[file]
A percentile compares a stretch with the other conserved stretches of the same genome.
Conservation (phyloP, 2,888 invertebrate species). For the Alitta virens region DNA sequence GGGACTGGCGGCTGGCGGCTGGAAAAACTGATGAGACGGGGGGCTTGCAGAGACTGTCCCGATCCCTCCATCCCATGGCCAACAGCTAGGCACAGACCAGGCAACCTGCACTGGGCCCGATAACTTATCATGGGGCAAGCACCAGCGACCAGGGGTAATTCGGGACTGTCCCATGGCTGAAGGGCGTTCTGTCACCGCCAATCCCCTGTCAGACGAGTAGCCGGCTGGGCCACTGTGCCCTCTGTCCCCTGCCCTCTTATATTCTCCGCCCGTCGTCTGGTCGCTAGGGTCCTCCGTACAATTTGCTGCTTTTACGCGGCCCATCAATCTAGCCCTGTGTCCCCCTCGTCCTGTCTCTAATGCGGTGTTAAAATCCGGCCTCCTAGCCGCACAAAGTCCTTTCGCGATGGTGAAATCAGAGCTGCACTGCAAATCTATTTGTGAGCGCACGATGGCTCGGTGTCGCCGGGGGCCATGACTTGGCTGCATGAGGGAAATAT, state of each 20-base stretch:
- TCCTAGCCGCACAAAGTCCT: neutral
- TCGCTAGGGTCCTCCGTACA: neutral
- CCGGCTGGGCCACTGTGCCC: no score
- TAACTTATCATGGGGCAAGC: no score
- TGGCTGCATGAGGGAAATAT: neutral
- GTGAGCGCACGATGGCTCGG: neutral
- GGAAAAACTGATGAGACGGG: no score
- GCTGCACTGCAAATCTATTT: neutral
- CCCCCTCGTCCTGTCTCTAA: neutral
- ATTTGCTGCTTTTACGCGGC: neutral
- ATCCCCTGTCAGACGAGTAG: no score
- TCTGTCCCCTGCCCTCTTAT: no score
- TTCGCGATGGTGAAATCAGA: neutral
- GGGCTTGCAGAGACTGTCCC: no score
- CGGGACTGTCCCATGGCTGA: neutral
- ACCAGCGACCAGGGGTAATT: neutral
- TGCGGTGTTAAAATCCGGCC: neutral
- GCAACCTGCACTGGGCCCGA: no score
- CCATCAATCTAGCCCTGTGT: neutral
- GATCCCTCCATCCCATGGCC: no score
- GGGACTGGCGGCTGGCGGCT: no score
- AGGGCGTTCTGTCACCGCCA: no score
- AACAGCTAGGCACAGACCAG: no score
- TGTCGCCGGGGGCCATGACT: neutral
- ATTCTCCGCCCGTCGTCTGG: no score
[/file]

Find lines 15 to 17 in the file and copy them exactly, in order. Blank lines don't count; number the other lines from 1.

- TTCGCGATGGTGAAATCAGA: neutral
- GGGCTTGCAGAGACTGTCCC: no score
- CGGGACTGTCCCATGGCTGA: neutral